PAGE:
The base interval time starts the interval counter from the current clock time. For example, if an alert is created with 10 MINUTE and the alert is resumed at 9:03 AM, then the condition for the alert is evaluated at 9:13 AM, 9:23 AM, and so on. Note that we make a best effort to ensure absolute precision, but only guarantee that conditions are not evaluated before their set interval occurs (e.g. in the current example, the condition could be evaluated first at 9:14 AM but definitely not at 9:12 AM).


    The maximum supported value is 11520 (8 days). Alerts that have a greater num MINUTE value never have their conditions evaluated.

COMMENT = 'string_literal'

Specifies a comment for the alert.

TAG ( tag_name = 'tag_value' [ , tag_name = 'tag_value' , ... ] )

Specifies the tag name and the tag string value.

The tag value is always a string, and the maximum number of characters for the tag value is 256.

For information about specifying tags in a statement, see Tag quotas for objects and columns.

IF( EXISTS( condition ))

The SQL statement that represents the condition for the alert. You can use the following commands:

If the statement returns one or more rows, the action for the alert is executed.

THEN action

The SQL statement that should be executed if the condition returns one or more rows.

To send a notification, you can call the SYSTEM$SEND_EMAIL or SYSTEM$SEND_SNOWFLAKE_NOTIFICATION stored procedure.

Optional parameters

WAREHOUSE = warehouse_name

Specifies the virtual warehouse that provides compute resources for executing this alert.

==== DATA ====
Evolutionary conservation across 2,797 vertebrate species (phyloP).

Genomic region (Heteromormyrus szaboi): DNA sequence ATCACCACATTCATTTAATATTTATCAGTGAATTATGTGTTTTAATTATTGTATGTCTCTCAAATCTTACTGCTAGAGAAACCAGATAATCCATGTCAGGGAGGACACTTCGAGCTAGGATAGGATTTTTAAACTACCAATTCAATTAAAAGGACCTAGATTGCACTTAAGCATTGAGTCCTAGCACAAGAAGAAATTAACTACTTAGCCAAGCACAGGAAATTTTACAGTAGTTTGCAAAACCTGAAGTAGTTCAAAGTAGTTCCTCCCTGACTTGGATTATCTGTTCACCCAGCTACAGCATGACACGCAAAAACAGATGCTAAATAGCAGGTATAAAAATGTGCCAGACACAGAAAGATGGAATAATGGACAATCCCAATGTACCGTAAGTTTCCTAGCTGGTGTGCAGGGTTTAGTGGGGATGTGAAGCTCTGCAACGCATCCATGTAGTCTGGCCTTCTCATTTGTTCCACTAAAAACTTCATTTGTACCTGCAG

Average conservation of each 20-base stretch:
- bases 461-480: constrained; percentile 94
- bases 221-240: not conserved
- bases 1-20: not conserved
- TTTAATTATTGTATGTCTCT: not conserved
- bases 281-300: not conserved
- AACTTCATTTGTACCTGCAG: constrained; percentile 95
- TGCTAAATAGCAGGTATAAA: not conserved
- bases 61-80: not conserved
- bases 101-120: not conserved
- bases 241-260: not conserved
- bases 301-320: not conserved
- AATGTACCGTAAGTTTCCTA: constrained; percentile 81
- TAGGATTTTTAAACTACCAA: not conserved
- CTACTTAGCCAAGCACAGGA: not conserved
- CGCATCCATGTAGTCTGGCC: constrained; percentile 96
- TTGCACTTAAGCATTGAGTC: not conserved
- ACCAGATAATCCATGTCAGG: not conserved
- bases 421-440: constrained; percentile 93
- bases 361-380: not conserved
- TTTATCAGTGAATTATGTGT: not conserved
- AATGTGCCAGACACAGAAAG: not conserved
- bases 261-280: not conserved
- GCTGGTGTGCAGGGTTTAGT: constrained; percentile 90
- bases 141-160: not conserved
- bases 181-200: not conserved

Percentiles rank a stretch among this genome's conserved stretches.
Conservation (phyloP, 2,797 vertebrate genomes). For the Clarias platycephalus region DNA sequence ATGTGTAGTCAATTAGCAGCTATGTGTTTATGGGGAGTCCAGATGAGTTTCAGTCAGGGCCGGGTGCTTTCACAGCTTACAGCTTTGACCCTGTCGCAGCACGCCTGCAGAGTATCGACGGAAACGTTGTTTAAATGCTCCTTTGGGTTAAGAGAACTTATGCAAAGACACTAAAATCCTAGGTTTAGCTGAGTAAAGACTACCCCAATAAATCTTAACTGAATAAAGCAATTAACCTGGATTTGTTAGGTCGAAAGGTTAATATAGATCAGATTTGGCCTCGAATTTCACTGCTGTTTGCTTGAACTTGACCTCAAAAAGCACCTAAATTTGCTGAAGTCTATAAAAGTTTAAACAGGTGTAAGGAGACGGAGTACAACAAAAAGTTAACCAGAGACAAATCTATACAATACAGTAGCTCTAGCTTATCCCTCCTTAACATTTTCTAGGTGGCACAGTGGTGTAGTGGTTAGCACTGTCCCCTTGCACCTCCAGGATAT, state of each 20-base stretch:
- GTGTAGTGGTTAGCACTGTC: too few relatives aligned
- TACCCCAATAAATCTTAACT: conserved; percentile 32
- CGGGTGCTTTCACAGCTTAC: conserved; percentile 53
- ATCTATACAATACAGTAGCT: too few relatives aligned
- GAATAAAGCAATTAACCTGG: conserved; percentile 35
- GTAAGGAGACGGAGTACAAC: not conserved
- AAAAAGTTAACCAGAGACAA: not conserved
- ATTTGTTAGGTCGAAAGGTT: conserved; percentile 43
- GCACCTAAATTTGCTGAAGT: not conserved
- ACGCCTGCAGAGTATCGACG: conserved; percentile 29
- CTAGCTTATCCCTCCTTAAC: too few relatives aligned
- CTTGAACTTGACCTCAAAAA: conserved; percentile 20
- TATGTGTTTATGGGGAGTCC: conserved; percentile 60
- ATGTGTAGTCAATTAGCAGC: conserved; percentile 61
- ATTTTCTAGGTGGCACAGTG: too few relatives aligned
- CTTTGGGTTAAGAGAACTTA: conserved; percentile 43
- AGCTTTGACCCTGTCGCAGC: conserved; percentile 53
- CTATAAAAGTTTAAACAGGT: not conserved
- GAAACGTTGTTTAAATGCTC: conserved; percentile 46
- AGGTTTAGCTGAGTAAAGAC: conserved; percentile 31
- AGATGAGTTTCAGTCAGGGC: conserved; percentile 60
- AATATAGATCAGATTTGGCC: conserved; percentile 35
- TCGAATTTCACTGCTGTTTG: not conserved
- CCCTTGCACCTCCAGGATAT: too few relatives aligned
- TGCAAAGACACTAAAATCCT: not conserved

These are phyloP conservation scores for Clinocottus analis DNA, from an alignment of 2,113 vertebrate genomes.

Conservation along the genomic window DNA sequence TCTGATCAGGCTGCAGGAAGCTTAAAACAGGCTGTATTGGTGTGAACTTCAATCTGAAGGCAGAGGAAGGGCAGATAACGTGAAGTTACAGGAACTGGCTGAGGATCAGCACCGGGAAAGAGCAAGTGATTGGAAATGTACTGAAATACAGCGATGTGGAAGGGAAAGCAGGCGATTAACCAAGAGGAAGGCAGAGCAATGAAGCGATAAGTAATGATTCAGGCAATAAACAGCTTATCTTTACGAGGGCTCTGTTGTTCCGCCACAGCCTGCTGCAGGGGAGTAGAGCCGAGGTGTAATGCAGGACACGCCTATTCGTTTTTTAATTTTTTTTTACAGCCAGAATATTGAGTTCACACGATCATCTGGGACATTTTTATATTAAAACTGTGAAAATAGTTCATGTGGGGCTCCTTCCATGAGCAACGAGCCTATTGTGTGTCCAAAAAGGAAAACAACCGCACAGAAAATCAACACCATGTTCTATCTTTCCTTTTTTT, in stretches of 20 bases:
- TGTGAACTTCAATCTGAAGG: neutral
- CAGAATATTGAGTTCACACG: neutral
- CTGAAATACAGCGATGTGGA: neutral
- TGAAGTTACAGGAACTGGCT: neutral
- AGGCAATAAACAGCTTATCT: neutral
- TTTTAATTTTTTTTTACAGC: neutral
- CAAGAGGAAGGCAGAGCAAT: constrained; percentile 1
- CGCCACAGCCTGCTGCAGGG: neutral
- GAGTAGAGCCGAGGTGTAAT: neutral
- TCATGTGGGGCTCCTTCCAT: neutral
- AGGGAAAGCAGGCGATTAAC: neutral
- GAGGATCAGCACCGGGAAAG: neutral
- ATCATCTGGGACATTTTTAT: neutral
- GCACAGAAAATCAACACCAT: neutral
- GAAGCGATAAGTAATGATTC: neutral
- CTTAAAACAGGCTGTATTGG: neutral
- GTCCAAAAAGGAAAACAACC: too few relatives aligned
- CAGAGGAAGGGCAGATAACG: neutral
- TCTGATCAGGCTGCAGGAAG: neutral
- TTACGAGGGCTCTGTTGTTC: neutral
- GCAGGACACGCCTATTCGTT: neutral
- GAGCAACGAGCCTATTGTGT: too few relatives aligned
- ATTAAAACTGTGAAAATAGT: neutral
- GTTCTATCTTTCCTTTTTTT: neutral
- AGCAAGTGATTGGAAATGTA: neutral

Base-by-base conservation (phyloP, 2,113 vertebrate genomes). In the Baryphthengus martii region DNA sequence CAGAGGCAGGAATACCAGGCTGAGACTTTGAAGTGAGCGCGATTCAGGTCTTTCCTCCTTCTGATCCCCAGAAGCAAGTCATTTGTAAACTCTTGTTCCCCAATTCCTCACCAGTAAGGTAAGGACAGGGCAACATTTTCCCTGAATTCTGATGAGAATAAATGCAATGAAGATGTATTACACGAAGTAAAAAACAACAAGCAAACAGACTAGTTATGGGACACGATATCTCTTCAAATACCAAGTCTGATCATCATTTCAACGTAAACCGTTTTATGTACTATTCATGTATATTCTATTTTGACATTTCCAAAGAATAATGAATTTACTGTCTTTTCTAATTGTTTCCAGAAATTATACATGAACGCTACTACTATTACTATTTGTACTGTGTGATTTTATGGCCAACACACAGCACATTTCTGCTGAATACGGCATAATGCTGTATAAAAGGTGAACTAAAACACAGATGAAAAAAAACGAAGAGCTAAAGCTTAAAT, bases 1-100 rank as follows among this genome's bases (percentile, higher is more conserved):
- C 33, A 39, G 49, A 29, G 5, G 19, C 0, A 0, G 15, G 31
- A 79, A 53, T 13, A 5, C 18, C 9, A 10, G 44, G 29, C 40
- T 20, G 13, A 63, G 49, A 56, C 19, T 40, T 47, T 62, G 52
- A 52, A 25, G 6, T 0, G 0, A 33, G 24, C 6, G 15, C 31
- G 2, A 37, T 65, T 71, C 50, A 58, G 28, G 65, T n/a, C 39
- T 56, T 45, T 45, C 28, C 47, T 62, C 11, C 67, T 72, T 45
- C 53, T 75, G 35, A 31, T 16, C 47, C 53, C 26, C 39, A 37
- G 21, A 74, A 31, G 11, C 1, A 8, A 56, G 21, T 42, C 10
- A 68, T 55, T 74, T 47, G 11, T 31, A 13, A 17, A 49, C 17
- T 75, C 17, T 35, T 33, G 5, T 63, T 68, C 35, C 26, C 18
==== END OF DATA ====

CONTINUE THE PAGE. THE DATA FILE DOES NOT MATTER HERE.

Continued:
For serverless alerts, do not set this property.

Access control requirements

A role used to execute this SQL command must have the following privileges at a minimum:






Required only for serverless alerts.







Required only for alerts that specify a warehouse to use.

Note that operating on any object in a schema also requires the USAGE privilege on the parent database and schema.

For instructions on creating a custom role with a specified set of privileges, see Creating custom roles.

For general information about roles and privilege grants for performing SQL actions on securable objects, see Overview of Access Control.

Usage notes

  • Alerts are executed using the privileges granted to the alert owner (i.e. the role that has the OWNERSHIP privilege on the alert). For the list of minimum required privileges to execute alerts, see Granting the privileges to create alerts.

    To verify that the alert owner role has the required privileges to execute SQL statements for the condition and action, we recommend that you execute these statements using the alert owner role before specifying them in CREATE ALERT.

  • When you create an alert, the alert is suspended by default.

    To make the alert active, you must execute ALTER ALERT … RESUME.

  • When you execute CREATE ALERT or ALTER ALERT, some validation checks are not performed on the statements in the condition and action, including:

    • The resolution of the identifiers for objects.

    • The resolution of the data types of expressions.

    • The verification of the number and types of arguments in a function call.

    The CREATE ALERT and ALTER ALERT commands do not fail if the SQL statement for a condition or action specifies an invalid identifier, incorrect data type, incorrect number and types of function arguments, etc. Instead, the failure occurs when the alert executes.

    To check for failures in an existing alert, use the ALERT_HISTORY table function.

    To avoid these types of failures, before you specify the conditions and actions for alerts, verify the SQL expressions and statements for those conditions and actions.

  • Regarding metadata:


    Customers should ensure that no personal data (other than for a User object), sensitive data, export-controlled data, or other regulated data is entered as metadata when using the Snowflake service. For more information, see Metadata Fields in Snowflake.

  • CREATE OR REPLACE <object> statements are atomic. That is, when an object is replaced, the old object is deleted and the new object is created in a single transaction.


See Creating an alert.